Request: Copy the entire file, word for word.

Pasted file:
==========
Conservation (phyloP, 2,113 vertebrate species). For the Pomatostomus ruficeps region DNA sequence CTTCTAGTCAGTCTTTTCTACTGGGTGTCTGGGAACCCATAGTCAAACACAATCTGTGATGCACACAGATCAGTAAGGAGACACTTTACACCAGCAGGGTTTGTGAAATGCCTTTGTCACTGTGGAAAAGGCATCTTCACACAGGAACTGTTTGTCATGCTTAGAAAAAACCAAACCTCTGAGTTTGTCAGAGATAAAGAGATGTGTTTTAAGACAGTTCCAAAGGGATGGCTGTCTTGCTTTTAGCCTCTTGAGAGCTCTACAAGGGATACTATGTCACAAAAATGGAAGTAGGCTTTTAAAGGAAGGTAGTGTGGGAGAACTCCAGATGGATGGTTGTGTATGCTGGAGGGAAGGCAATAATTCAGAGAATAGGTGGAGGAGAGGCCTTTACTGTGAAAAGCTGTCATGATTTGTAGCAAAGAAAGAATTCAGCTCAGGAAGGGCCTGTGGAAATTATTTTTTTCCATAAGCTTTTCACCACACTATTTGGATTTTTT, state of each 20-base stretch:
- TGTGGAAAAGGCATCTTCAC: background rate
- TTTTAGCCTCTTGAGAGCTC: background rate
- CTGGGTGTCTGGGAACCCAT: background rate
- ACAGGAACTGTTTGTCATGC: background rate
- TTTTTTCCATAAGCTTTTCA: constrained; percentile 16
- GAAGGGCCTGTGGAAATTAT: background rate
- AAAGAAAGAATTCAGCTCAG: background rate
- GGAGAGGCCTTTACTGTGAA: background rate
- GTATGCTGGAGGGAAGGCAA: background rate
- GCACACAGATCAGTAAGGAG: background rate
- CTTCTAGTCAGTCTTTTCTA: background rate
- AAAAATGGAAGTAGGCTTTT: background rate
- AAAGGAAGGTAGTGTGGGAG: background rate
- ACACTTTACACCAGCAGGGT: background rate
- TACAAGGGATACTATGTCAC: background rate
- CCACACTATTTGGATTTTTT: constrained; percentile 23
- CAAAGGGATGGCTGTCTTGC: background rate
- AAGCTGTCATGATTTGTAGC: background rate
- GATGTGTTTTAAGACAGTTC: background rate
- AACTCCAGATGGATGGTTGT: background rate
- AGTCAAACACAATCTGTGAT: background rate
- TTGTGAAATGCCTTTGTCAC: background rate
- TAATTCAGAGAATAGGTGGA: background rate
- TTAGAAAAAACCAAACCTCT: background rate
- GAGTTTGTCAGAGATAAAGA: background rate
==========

Conservation (phyloP, 2,113 vertebrate species). For the Pomatostomus ruficeps region DNA sequence CTTCTAGTCAGTCTTTTCTACTGGGTGTCTGGGAACCCATAGTCAAACACAATCTGTGATGCACACAGATCAGTAAGGAGACACTTTACACCAGCAGGGTTTGTGAAATGCCTTTGTCACTGTGGAAAAGGCATCTTCACACAGGAACTGTTTGTCATGCTTAGAAAAAACCAAACCTCTGAGTTTGTCAGAGATAAAGAGATGTGTTTTAAGACAGTTCCAAAGGGATGGCTGTCTTGCTTTTAGCCTCTTGAGAGCTCTACAAGGGATACTATGTCACAAAAATGGAAGTAGGCTTTTAAAGGAAGGTAGTGTGGGAGAACTCCAGATGGATGGTTGTGTATGCTGGAGGGAAGGCAATAATTCAGAGAATAGGTGGAGGAGAGGCCTTTACTGTGAAAAGCTGTCATGATTTGTAGCAAAGAAAGAATTCAGCTCAGGAAGGGCCTGTGGAAATTATTTTTTTCCATAAGCTTTTCACCACACTATTTGGATTTTTT, state of each 20-base stretch:
- TGTGGAAAAGGCATCTTCAC: background rate
- TTTTAGCCTCTTGAGAGCTC: background rate
- CTGGGTGTCTGGGAACCCAT: background rate
- ACAGGAACTGTTTGTCATGC: background rate
- TTTTTTCCATAAGCTTTTCA: constrained; percentile 16
- GAAGGGCCTGTGGAAATTAT: background rate
- AAAGAAAGAATTCAGCTCAG: background rate
- GGAGAGGCCTTTACTGTGAA: background rate
- GTATGCTGGAGGGAAGGCAA: background rate
- GCACACAGATCAGTAAGGAG: background rate
- CTTCTAGTCAGTCTTTTCTA: background rate
- AAAAATGGAAGTAGGCTTTT: background rate
- AAAGGAAGGTAGTGTGGGAG: background rate
- ACACTTTACACCAGCAGGGT: background rate
- TACAAGGGATACTATGTCAC: background rate
- CCACACTATTTGGATTTTTT: constrained; percentile 23
- CAAAGGGATGGCTGTCTTGC: background rate
- AAGCTGTCATGATTTGTAGC: background rate
- GATGTGTTTTAAGACAGTTC: background rate
- AACTCCAGATGGATGGTTGT: background rate
- AGTCAAACACAATCTGTGAT: background rate
- TTGTGAAATGCCTTTGTCAC: background rate
- TAATTCAGAGAATAGGTGGA: background rate
- TTAGAAAAAACCAAACCTCT: background rate
- GAGTTTGTCAGAGATAAAGA: background rate